Lithium Vs. Alkaline Batteries?????

Discussion in 'Photography Equipment & Products' started by jbylake, Sep 7, 2009.

  1. jbylake

    jbylake Dodging the Men in Black Supporting Member

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    I'm really not sure if this is the right thread or not for this question, so forgive me if it is.

    My question is this. I have 1 mint Canon A1, and 2 mint AE1's, (35mm SLR for all you young guns) That I still shoot, especially B&W. They all use the PX28 style 6V batteries.

    The Lithium sell for 2x the amount of the alkaline.

    Can someone tell me the difference, e.g. life span etc...and are the Lithium worth twice the price?

    Thanks ahead,

    J.
     
  2. CxThree

    CxThree TPF Noob!

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    Lithium will have more life and power.

    Copy the title of this thread and paste it into any search engine like www.bing.com. You will see lots of sites going over all the differences.
     
  3. manaheim

    manaheim Jedi Bunnywabbit Staff Member Supporting Member

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    Lithium's kick the snot out of the alkalines... esp in flashes as they have MUCH faster recharge times and are pretty steadily fast throughout the life of the batteries. Plus far more flashes.

    HOWEVER... Lithium's heat up a lot on use... some flashes will outright tell you not to use them. I just try to be careful to not be super super fast with them. You're better off getting an external battery if you need that kind of recycle time consistently.

    I mean HOT. Like "Ow crap, those are hot!"
     
  4. Garbz

    Garbz No longer a newbie, moving up!

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    In flashes yes.

    You need to understand what happens in different batteries to know when it becomes an issue. Alkaline batteries have a really long life and are subject to a gradual drop in voltage that gets worse towards the end. As this happens if the current draw increases the voltage drops a lot (high Thevenin resistance if you wikipedia the electrical principle behind it).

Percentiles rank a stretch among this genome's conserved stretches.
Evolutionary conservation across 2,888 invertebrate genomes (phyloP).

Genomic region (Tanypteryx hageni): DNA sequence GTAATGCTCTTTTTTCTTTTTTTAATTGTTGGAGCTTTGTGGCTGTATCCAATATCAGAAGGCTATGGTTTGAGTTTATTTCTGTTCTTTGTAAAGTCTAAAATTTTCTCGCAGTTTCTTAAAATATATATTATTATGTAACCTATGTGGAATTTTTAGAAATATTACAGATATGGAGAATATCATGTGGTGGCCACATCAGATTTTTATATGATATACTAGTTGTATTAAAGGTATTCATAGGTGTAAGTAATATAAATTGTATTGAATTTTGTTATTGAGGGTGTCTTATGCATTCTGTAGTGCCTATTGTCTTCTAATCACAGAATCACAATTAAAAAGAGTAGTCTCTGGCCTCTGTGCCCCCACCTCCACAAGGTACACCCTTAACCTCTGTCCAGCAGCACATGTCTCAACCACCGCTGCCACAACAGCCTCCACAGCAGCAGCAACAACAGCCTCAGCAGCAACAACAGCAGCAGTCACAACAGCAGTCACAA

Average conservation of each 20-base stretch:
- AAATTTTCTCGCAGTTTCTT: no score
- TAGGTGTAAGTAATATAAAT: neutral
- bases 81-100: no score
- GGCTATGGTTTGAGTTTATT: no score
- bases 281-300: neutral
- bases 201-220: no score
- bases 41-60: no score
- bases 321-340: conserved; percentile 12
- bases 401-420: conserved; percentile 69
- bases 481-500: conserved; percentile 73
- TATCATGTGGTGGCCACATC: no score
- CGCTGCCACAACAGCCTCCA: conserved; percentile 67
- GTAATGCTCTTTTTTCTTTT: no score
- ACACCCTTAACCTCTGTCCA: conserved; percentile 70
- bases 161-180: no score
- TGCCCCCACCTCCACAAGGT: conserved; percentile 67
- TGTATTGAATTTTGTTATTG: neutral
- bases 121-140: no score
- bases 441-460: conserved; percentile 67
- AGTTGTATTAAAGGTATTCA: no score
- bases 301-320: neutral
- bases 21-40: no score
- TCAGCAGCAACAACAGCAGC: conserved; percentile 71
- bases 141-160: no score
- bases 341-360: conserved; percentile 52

Lithium on the other hand are very high current and have a very steady voltage which suddenly dies at end of life.

    So a device which doesn't use much power (say like a camera without using onboard flash) gets excellent life out of alkaline batteries. Certainly I know someone who just uses Alkaline in his battery grip for his camera since for his shooting they last longer (I think he's nuts and killing the environment).

    For a flash on the other hand which at every discharge has to draw a huge amount of current very quickly to recharge, Lithiums are a godsend and nearly every battery type will out perform standard Alkalines in this case.

    My recommendation is go with the Alkalines.
     
  5. schumionbike

    schumionbike TPF Noob!

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    Garbz, how did you go from saying lithium are godsend to recommending alkalines? It is because of cost?

    Edit, nvm. he's not using a flash. But I do have a question, would you prolong the life of your flash if you use lithium battery since it doesn't lose charge gradually like other batteries?
     
  6. Big Mike

    Big Mike I am Big, I am Mike Staff Member Supporting Member

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    By 'prolong the life' do you mean the batteries will last longer before needing a recharge...or do you mean the lifetime of your flash?